I Have Cerebral Palsy. Here’s Why I Went to Speak to the Candidates in Des Moines.
I have cerebral palsy. I also am a managing director at a large asset manager in New York and a Jewish mother. Part of my Jewish values of tikkun olam is to try to use the skills and success I have achieved to help the other 60 million Americans who live with a physical, sensory, cognitive, mental or other disability.
As someone with cerebral palsy, I walk with a cane for balance support. I try to avoid venturing out in the snow as I don’t want to make any “unscheduled landings.” But I went to Iowa in the snow because I wanted to speak with political candidates — and I did. Maybe it’s part of my own natural chutzpah.
I recently returned from Des Moines, where I went with a team from the nonprofit group RespectAbility — started by three Jews. I’m on its board, and we fight stigmas against and advance opportunities for people with disabilities. We do a lot on inclusion of Jews with disabilities in the Jewish community, but we also reach out to advance social justice. Our online publication, The RespectAbility Report, is at the intersection of politics and disability. Twenty percent of the U.S. population has a disability, and 22 million of those individuals are of working age (18-64). Seventy percent of those with a disability who are of working age are underemployed or unemployed. However, 70% want to work.
Over the course of four days, we attended events for presidential candidates Bernie Sanders, Elizabeth Warren, Amy Klobuchar, Pete Buttigieg, Joe Biden and Andrew Yang. Where possible, we asked questions and met with the candidates, staff and policy advisers.
Prior to our arrival in Iowa, we sent a nonpartisan questionnaire to all candidates to collect their views. We just released our disability voter guide. We went to each candidate’s field office to deliver the questionnaire in person, meet staff members and answer any questions. As of this writing, we have received complete written responses from Buttigieg, Klobuchar, Sanders, Warren and Yang.
We focused our engagement on “employment first,” asking each candidate to recognize that disability impacts 6 million schoolchildren and 22 million working-age adults. Not only are we the largest minority in the United States, we are the group most people eventually will join if they live long enough. We need to elevate the discussion to show the value people with disabilities bring to the workforce and the community. We asked the candidates to be more vocal on the campaign trail discussing disability issues and ensuring that if elected, his or her administration will include those with disabilities, to actively create change and increase employment opportunities.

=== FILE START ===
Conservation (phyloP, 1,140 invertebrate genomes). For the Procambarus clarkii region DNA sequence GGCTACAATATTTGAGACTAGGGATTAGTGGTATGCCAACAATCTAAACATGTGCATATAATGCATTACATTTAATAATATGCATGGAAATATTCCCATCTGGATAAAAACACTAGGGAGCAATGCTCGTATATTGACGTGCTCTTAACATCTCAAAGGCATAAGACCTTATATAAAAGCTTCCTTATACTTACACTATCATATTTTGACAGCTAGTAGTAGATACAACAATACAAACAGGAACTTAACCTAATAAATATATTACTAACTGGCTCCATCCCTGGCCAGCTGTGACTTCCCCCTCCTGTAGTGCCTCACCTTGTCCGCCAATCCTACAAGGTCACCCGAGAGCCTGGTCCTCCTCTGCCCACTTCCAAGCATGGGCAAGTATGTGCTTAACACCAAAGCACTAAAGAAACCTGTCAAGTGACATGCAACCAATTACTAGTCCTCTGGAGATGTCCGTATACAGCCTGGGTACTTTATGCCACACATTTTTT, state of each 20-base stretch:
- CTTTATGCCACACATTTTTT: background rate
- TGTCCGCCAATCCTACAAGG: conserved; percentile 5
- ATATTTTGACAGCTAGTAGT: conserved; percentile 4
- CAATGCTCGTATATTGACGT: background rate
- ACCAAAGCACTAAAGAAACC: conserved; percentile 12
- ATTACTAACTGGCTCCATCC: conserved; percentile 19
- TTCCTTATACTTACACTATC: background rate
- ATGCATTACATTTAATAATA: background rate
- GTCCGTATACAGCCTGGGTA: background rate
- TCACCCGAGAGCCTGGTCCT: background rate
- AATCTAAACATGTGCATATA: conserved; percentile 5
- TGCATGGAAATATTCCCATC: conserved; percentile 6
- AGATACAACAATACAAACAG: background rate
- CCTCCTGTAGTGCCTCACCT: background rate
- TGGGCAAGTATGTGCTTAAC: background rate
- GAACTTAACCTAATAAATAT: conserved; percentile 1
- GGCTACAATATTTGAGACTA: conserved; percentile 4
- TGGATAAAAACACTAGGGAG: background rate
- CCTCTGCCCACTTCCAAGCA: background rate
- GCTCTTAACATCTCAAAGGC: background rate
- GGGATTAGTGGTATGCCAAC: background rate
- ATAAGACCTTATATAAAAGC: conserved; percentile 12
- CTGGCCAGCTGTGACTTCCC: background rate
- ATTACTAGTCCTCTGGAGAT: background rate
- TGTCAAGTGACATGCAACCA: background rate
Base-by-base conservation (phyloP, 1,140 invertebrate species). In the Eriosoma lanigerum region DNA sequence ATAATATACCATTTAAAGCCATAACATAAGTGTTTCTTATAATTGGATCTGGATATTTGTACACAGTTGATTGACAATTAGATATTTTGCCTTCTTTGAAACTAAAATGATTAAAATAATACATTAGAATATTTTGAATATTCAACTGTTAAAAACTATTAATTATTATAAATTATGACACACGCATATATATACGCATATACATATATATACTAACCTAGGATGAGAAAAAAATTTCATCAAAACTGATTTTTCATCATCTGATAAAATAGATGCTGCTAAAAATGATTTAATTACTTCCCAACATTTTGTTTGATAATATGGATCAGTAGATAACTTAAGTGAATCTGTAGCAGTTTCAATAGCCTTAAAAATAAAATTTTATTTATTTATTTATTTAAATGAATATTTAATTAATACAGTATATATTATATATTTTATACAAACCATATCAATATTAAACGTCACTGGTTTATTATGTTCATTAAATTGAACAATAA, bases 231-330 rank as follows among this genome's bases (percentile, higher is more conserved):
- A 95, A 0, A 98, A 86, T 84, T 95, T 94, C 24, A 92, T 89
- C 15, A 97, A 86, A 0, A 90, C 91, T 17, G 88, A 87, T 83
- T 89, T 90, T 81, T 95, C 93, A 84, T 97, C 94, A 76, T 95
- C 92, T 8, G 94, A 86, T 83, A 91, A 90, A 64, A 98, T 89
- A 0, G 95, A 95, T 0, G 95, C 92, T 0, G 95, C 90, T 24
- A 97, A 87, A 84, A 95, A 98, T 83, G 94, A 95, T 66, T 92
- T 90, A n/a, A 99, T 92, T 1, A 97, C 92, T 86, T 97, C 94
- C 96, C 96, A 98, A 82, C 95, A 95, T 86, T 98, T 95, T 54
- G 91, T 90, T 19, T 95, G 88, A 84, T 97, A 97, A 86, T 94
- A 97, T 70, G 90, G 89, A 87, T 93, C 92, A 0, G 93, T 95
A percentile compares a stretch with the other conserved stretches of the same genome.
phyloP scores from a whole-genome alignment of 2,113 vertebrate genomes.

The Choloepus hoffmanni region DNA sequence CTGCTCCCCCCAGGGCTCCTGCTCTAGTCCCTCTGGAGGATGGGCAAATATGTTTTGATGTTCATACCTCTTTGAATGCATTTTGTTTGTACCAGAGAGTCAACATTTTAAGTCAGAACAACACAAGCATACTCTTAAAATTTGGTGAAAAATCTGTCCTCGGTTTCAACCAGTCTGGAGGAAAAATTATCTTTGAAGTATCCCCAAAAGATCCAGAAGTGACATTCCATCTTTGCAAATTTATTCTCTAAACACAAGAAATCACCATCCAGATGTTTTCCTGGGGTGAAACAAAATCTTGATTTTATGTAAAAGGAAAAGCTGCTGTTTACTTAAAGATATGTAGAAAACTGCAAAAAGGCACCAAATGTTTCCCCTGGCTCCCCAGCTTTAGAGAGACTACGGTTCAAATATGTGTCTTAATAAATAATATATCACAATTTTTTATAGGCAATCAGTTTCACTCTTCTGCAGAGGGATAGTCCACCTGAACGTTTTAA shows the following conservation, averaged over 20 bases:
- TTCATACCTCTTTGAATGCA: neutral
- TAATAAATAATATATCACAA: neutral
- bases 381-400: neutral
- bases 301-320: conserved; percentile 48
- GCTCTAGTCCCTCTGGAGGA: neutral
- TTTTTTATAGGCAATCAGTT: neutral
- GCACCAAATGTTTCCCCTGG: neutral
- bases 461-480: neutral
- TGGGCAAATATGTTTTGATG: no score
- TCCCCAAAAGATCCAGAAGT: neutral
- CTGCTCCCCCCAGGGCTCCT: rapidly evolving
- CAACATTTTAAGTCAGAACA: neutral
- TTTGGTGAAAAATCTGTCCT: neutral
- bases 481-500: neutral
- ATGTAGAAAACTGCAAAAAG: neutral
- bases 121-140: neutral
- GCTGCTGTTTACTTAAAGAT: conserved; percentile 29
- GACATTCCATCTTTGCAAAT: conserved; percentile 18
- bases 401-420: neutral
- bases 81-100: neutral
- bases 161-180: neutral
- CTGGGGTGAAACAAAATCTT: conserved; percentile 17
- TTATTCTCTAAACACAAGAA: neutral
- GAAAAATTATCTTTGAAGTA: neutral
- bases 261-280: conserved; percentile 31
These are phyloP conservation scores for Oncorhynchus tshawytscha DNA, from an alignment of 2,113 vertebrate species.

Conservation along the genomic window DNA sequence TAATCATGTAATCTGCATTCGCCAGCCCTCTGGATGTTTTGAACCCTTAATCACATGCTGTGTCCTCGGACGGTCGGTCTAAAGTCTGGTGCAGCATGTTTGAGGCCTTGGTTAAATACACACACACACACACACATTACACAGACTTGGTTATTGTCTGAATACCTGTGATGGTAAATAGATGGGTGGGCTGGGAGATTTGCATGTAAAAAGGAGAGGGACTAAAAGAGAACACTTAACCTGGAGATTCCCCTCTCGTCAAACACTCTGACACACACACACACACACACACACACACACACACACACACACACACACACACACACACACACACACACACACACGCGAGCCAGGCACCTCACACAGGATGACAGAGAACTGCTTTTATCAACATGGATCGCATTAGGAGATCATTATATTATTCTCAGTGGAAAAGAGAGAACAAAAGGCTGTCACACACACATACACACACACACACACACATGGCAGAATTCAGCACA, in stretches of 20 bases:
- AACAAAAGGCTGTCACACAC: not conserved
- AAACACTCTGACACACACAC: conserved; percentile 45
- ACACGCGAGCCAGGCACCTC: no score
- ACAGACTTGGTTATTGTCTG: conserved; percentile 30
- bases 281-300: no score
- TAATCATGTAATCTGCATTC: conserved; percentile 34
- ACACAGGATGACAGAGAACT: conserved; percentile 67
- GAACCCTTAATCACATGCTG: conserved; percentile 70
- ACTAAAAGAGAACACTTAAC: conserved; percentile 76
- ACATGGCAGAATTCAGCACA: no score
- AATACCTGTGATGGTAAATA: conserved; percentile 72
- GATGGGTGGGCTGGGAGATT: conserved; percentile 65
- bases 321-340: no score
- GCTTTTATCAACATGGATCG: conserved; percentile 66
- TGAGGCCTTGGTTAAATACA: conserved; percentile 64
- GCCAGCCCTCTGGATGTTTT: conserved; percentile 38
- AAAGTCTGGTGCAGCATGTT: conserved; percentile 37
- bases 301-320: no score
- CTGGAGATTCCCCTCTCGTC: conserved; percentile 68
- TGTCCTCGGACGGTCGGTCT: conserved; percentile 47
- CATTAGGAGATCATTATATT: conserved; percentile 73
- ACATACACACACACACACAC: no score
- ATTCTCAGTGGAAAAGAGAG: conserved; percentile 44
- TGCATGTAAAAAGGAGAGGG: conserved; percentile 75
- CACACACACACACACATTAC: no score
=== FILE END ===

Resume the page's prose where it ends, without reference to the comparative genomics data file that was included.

True, the social safety net and health care are very important. However, most people with disabilities don’t just want to cash a government check. Millions want to work and be independent. Yet, the current system discourages employment. For example, for those who receive disability benefits to be able to attend school, those benefits end when they get a job. That sounds good in theory, but if someone is quadriplegic and needs someone to dress and feed them, they can’t afford to give up government benefits for school or a low-paying job. It is that same assistance — hand up, not handout — that would enable them to work and choose for themselves. It is better for the individual and society at large if those who are able to work pay taxes, raise families and have the choice to live independently and fulfill their dreams.
There is significant evidence that diverse teams, including those with disabled individuals, make better decisions and create better economic outcomes for the companies that employ them. This is true in synagogues, corporations, nonprofits and beyond. The discussion needs to be about what we can do. Everyone deserves the right to have a job, be independent and choose their purpose.
Four years ago, most candidates did not have accessible websites or events. That was also true at the start of this campaign. However, because of the advocacy of our group and others, people like me can go to an event and know there will be a place where we can sit and participate, just like anyone else.
Civic engagement is a core Jewish value, and it is a part of how we have survived for centuries as a people. It’s how we protect ourselves and everyone around us. It is vital for Jews — with and without disabilities — to engage in 2020 and beyond.
Ila Eckhoff is a Jewish lay leader for RespectAbility.